The auditory nerve transmits its signal to the auditory cortex which is found in the temporal lobe. Neurons within the auditory cortex are organised by the frequency of sound they respond to best with neurons at one end responsible for high frequencies and at the other, neurons for low frequencies. Just like the visual cortex, it’s possible to create a frequency map (tonotopic map) — that is, map neurons to the frequencies we hear.
What exactly happens within the auditory cortex isn’t entirely known — largely because how your brain works can be quite different to how mine works. There are however some high-level assertions we can make.
Language is processed in multiple regions and simultaneously within the auditory system that includes the auditory cortex. Signals from the auditory cortex are passed onto other regions, and these include the Wernicke’s area, and Broca’s area. Just to emphasise how different brains can be — the regions used to understand speech — are found in the right hemisphere of 97% of people. Not everyone has the same brain.
The Wernicke’s area is mostly responsible for processing speech and is involved in communicating with others while the Broca’s area is usually found to be responsible for speech production. In classic neuroscientific-ways, we generally only learn about the purpose of a region of the brain because of accidents/diseases affecting that region and hence correlating the subsequent behaviour to that region.
You might be thinking that the above was quite light in technical detail (at least I did) and there’s a reason for that — we don’t really know what goes on. There’s clearly an unbelievable amount of unknowns.
However — to say we don’t know how a computer hears “Have you got color in your cheeks…” is entirely false. Let’s now consider how a computer hears this song if we asked it to transcribe the sound to a text-based output.
Remember that electrical currents are electrons in motion. This proves to be critical in how computers work because at their most primitive state, it’s a series of existent/non-existent electrical currents that allow computers to operate the way they do.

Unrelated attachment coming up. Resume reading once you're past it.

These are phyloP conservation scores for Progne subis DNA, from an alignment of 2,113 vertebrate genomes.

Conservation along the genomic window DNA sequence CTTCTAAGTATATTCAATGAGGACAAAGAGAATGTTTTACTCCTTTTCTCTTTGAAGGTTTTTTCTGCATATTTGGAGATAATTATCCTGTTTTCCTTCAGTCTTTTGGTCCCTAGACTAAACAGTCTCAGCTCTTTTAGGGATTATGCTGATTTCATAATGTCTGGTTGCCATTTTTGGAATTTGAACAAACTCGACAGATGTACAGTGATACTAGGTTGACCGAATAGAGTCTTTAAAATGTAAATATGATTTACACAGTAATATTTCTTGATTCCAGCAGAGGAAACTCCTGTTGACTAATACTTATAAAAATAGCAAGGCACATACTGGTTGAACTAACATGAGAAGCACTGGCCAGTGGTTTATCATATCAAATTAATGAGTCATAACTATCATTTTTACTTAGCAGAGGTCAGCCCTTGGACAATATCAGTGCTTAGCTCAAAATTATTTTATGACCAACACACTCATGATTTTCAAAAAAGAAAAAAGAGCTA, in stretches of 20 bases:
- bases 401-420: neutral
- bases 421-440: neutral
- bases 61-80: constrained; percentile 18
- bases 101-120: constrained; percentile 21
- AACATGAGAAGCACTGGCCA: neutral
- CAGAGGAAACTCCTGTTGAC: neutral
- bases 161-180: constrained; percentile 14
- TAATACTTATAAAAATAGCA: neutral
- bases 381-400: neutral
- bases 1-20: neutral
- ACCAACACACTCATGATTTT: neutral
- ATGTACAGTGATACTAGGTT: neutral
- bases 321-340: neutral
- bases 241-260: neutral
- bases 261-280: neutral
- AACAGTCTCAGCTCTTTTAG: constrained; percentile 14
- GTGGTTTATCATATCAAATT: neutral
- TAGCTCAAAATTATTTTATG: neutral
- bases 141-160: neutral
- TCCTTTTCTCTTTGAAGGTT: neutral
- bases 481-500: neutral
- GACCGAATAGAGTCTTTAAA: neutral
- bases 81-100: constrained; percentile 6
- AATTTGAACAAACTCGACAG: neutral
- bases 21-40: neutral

We can see this idea in action with morse code.
We can expand this concept further, using patterns of signals to describe “ideas”. For instance, if I wanted to send “1” and my options for signals were either “0” or “1”, then “0” could simply be one signal and then “1” could be two-signals sent in succession.
We can string together more complex structures by taking advantage of binary and hexadecimal notation. There’s plenty of resources available online to describe how these work by comparison to the other topics we’ve discussed so far. With binary/hexadecimal representation, we can convert single characters into single binary/hexadecimal representations.
Let’s say we want to compare “15” with the number “10” — it would mean we need to compare the electrical signals that represent these digits. This leads us to combinational logic. Within computers, different bit values are represented as high (5V) or low (0V) voltages. This means that the number “15” in binary is “0000 1111” would be represented as a series of four low-voltages and then four high-voltages.
There’s a clear theme amongst classical computing and it’s the omnipotent binary status of information. It is, or it isn’t. This notion is the foundation of how we can check values against each other. Boolean algebra started with George Boole after he observed that by encoding True or False as 1 and 0 respectively, basic principles of logical reasoning could be shown.
For instance, if I ask to flip the value of “1” then I’ll have “0”. So if I ask if “1” equals “0” then the answer will be “0” because it’s false. We can extrapolate this thinking to reach the boolean logic operations, “AND, &”, “ OR, |”, “NOT, ~”, “EXCLUSIVE-OR, ^”. Take some time understanding the below table because it’s foundational for future operations.
To complete an AND operation in a computer we need to use the AND logic gate. These are found on the microprocessors that work in our laptops, phones, televisions and so on. For reference, a microprocessor looks like this:
Logic gates consist of transistors that receive an input-voltage that’s representative of either a high or low-voltage and then output a higher-voltage depending on the type of input-voltage. A typical type of transistor is the bipolar junction transistor and it operates like so: